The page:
tvReview: Perhaps the creators of W1A should lay off the copy and paste function spoiler alert
Arts and Entertainment
Power play: Mitsuko Uchida in concert

Arts and Entertainment
Dangerous liaisons: Dominic West, Jake Richard Siciliano, Maura Tierney and Leya Catlett in ‘The Affair’ – a contradictory drama but one which is sure to reel the viewers in
TV review
Arts and Entertainment
Richard Herring, pictured performing at the Edinburgh Fringe Festival two years ago
Arts and Entertainment
Music freak: Max Runham in the funfair band
Arts and Entertainment
film 'I felt under-used by Hollywood'
Latest stories from i100
Have you tried new the Independent Digital Edition apps?

ES Rentals

    Independent Dating

    By clicking 'Search' you
    are agreeing to our
    Terms of Use.

    Sun, sex and an anthropological study: One British academic's summer of hell in Magaluf

    Sun, sex and an anthropological study

    One academic’s summer of hell in Magaluf
    From Shakespeare to Rising Damp... to Vicious

    Frances de la Tour's 50-year triumph

    'Rising Damp' brought De la Tour such recognition that she could be forgiven if she'd never been able to move on. But at 70, she continues to flourish - and to beguile
    'That Whitsun, I was late getting away...'

    Ian McMillan on the Whitsun Weddings

    This weekend is Whitsun, and while the festival may no longer resonate, Larkin's best-loved poem, lives on - along with the train journey at the heart of it
    Kathryn Williams explores the works and influences of Sylvia Plath in a new light

    Songs from the bell jar

    Kathryn Williams explores the works and influences of Sylvia Plath
    How one man's day in high heels showed him that Cannes must change its 'no flats' policy

    One man's day in high heels

    ...showed him that Cannes must change its 'flats' policy
    Is a quiet crusade to reform executive pay bearing fruit?

    Is a quiet crusade to reform executive pay bearing fruit?

    Dominic Rossi of Fidelity says his pressure on business to control rewards is working. But why aren’t other fund managers helping?
    The King David Hotel gives precious work to Palestinians - unless peace talks are on

    King David Hotel: Palestinians not included

    The King David is special to Jerusalem. Nick Kochan checked in and discovered it has some special arrangements, too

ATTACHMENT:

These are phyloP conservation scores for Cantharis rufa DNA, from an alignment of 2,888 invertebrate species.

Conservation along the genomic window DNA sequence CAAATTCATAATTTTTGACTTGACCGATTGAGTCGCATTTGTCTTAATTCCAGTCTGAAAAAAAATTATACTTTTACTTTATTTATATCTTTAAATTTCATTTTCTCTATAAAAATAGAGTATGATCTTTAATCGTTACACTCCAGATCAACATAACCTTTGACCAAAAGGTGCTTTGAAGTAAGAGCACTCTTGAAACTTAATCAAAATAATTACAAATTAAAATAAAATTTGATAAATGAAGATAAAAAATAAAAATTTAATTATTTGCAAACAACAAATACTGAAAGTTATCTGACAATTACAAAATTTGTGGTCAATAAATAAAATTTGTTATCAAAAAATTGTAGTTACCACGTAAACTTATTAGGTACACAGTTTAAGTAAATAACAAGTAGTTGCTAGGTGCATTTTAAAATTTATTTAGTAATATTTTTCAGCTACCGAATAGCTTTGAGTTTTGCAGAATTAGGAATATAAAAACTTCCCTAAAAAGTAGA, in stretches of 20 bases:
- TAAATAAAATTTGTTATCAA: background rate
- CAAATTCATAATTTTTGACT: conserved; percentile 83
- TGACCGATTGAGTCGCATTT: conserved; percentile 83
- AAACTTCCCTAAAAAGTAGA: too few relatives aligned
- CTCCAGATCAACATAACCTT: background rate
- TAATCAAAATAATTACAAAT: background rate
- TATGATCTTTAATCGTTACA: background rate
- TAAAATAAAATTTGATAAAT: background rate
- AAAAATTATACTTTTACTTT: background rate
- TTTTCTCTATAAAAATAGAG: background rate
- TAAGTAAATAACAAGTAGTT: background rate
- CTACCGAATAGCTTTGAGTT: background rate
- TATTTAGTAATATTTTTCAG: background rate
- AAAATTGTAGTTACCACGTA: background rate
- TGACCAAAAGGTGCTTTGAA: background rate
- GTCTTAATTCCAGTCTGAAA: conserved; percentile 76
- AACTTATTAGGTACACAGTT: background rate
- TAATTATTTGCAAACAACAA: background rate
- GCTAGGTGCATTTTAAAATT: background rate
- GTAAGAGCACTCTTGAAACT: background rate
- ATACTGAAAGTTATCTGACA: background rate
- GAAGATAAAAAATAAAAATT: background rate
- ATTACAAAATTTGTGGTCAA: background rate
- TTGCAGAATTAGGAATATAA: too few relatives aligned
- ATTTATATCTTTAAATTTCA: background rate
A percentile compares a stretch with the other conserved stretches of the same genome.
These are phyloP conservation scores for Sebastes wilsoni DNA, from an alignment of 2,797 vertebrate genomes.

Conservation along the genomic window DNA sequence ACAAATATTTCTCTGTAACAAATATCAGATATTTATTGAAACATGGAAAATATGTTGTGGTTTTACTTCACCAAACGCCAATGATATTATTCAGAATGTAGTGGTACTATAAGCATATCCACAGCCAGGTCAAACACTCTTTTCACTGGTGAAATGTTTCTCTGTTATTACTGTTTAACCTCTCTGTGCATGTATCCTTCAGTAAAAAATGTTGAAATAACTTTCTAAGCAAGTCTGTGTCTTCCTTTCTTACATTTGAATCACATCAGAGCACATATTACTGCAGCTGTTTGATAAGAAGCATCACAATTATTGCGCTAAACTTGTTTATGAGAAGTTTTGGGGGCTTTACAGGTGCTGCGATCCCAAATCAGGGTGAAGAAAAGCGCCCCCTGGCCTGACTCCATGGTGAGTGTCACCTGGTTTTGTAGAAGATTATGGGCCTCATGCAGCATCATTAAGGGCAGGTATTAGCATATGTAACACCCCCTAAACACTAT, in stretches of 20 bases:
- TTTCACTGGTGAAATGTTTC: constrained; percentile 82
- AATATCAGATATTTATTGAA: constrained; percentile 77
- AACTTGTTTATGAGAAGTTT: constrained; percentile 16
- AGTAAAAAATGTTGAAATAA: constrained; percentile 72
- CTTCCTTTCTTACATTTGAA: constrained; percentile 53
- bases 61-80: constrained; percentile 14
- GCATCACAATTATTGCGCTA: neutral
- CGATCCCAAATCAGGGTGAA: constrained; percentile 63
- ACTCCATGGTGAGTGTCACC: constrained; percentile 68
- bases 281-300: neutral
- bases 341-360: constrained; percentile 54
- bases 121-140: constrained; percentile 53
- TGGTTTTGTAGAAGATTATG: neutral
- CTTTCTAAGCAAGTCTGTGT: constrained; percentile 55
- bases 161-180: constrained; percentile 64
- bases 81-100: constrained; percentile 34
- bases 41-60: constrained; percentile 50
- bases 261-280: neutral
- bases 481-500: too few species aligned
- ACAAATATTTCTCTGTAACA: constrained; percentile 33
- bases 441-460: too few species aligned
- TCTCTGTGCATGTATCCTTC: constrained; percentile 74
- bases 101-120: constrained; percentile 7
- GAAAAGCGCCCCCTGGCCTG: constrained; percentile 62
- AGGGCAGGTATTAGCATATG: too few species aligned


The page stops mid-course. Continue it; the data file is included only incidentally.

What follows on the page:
More people moving from Australia to New Zealand than in the other direction for first time in 24 years

    End of the Aussie brain drain

    More people moving from Australia to New Zealand than in the other direction for first time in 24 years
    Meditation is touted as a cure for mental instability but can it actually be bad for you?

    Can meditation be bad for you?

    Researching a mass murder, Dr Miguel Farias discovered that, far from bringing inner peace, meditation can leave devotees in pieces
    Eurovision 2015: Australians will be cheering on their first-ever entrant this Saturday

    Australia's first-ever Eurovision entrant

    Australia, a nation of kitsch-worshippers, has always loved the Eurovision Song Contest. Maggie Alderson says it'll fit in fine
    Letterman's final Late Show: Laughter, but no tears, as David takes his bow after 33 years

    Laughter, but no tears, as Letterman takes his bow after 33 years

    Veteran talkshow host steps down to plaudits from four presidents
    Ivor Novello Awards 2015: Hozier wins with anti-Catholic song 'Take Me To Church' as John Whittingdale leads praise for Black Sabbath

    Hozier's 'blasphemous' song takes Novello award

    Singer joins Ed Sheeran and Clean Bandit in celebration of the best in British and Irish music
    Tequila gold rush: The spirit has gone from a cheap shot to a multi-billion pound product

    Join the tequila gold rush

    The spirit has gone from a cheap shot to a multi-billion pound product
    12 best statement wallpapers

    12 best statement wallpapers

    Make an impact and transform a room with a conversation-starting pattern
    Paul Scholes column: Does David De Gea really want to leave Manchester United to fight it out for the No 1 spot at Real Madrid?

    Paul Scholes column

    Does David De Gea really want to leave Manchester United to fight it out for the No 1 spot at Real Madrid?